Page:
For the first time since 2011, U.S. troops have been sent to the combat zone that claimed the most American lives in the Iraq War.
This week, a team of about 50 U.S. military advisers arrived at Al-Asad Air Base in Iraq's Anbar province.
Anbar was a bloody battleground during the eight years U.S. troops were stationed there. The 2004 Battle for Fallujah — the biggest battle of the Iraq War — left more than 100 Americans dead. (Video via National Geographic)
In total, about a third of U.S. troops killed in Iraq died fighting in Anbar.
Eventually, with the help of the region's Sunni tribes, the U.S. coalition was able to drive out Iraq's Al-Qaeda affiliate. (Video via U.S. Department of Defense)
And that brings us to where we are today. While fighting in Mosul, Erbil and Kobani has gotten the most attention, Anbar shouldn't be overlooked, as it's key to the group's ambitions.
The area, northwest of Baghdad, is the country's only Sunni-dominated region. Many residents there — feeling alienated by Iraq's Shiite-led government — have joined up with Sunni militants of ISIS. (Video via YouTube / akram hadi)
ISIS now controls an estimated 80 percent of the province. Their offensive in recent weeks had prompted Anbar's government to call for the return of U.S. troops. (Video via YouTube / WarClashes)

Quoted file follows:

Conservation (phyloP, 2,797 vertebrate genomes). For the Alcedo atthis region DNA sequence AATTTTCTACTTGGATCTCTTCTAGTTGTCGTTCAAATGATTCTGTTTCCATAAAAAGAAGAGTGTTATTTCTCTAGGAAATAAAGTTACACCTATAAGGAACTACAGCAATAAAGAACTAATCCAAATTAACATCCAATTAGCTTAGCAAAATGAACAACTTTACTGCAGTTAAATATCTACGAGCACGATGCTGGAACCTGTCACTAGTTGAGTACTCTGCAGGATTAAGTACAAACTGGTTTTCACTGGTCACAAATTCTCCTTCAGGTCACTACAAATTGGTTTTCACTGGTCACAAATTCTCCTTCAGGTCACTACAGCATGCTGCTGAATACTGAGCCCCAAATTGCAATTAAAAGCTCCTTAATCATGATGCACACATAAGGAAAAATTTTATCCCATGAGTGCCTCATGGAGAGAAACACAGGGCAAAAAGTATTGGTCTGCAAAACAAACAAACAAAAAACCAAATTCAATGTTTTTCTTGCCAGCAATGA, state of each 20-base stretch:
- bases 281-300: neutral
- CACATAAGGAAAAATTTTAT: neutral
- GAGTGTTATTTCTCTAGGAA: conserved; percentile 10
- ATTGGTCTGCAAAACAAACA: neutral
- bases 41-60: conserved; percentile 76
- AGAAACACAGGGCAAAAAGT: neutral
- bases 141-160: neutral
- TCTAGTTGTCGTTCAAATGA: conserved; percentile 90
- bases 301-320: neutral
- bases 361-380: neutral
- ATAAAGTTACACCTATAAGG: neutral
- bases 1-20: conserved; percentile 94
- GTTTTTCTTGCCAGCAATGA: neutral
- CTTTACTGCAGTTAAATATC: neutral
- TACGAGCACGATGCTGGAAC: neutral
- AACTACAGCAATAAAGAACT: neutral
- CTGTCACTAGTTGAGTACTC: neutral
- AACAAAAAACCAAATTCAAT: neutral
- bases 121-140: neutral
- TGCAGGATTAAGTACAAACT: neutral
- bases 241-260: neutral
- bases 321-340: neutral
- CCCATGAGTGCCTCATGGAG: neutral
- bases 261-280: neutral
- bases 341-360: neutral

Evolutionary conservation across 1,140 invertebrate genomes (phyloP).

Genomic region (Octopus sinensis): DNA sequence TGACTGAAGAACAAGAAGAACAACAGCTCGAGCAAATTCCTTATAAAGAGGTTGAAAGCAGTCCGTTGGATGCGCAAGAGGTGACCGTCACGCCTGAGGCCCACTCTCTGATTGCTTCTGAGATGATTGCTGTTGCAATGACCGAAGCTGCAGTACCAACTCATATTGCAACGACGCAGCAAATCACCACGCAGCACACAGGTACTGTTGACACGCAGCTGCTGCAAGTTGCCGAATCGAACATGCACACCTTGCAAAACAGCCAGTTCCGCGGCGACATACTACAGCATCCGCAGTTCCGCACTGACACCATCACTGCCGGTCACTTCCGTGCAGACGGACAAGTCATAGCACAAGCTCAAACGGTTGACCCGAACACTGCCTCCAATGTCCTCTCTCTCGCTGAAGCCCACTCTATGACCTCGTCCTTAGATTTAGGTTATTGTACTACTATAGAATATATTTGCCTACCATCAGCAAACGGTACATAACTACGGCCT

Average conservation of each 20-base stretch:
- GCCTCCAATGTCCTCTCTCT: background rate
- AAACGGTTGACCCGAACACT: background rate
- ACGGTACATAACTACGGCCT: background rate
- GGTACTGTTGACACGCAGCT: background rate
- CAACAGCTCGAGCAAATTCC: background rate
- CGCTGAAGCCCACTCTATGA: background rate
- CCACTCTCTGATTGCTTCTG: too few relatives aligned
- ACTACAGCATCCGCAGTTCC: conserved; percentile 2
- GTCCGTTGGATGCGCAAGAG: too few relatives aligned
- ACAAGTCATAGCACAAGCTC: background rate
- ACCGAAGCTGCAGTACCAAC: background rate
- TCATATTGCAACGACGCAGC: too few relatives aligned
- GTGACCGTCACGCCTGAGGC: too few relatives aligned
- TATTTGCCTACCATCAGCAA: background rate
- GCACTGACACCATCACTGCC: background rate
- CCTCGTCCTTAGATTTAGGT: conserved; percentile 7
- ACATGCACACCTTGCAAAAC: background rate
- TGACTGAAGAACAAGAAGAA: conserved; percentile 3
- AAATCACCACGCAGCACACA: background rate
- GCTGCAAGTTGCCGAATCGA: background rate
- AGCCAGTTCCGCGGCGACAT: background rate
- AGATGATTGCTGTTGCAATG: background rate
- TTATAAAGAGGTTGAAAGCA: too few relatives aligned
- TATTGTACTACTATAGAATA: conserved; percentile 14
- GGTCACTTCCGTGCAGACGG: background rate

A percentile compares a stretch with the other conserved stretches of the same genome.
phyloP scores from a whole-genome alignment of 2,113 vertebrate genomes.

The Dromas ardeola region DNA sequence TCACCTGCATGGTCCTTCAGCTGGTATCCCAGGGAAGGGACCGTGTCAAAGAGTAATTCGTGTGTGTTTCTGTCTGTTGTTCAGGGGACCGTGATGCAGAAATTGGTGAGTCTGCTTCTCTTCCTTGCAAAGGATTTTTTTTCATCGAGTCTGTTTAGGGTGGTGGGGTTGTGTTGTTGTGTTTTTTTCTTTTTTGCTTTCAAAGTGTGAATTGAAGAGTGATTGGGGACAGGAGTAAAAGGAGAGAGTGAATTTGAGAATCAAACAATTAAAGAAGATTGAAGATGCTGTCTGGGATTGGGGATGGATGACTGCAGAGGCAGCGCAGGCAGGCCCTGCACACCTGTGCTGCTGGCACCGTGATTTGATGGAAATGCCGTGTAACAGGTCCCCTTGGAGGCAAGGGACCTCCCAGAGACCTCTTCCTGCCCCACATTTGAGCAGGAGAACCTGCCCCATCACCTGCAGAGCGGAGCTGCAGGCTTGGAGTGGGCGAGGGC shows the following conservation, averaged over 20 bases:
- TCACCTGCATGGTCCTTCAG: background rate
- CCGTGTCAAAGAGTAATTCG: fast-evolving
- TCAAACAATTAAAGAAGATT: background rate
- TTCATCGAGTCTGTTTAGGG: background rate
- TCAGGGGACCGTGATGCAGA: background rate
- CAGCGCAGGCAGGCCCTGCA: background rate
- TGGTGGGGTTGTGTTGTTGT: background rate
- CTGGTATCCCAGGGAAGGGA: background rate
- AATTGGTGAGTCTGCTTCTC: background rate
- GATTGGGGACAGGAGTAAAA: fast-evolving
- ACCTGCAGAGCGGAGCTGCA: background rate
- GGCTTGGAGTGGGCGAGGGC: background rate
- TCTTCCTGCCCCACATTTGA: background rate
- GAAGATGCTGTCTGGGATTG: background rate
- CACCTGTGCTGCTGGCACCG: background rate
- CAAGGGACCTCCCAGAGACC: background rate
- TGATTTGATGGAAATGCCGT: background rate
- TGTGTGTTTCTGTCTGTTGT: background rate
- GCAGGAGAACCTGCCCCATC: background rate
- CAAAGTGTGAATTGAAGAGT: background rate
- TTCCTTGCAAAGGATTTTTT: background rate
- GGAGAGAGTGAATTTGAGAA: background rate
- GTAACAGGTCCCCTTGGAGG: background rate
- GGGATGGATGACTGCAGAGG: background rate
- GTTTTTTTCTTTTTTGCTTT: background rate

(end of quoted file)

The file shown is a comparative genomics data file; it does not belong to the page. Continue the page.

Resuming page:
Although U.S. airstrikes in the region did succeed in keeping ISIS from seizing Anbar's strategically important Haditha Dam, the militants are still advancing. (Video via U.S. Central Command)
Should Anbar province fall entirely to the militants, it could have disastrous consequences.
As one Iraqi security expert told The Washington Post last month, ISIS could then refocus its attention on Baghdad: "The government would lose the Haditha Dam, and the security forces would have to retreat. ... There would be a blood bath."
The U.S. troops now at the airbase in Anbar, although armed, are there in an advisory role only. President Obama recently announced he was doubling the number of U.S. troops in Iraq — sending 1,500 noncombat advisers in what he called a "new phase" of the operation.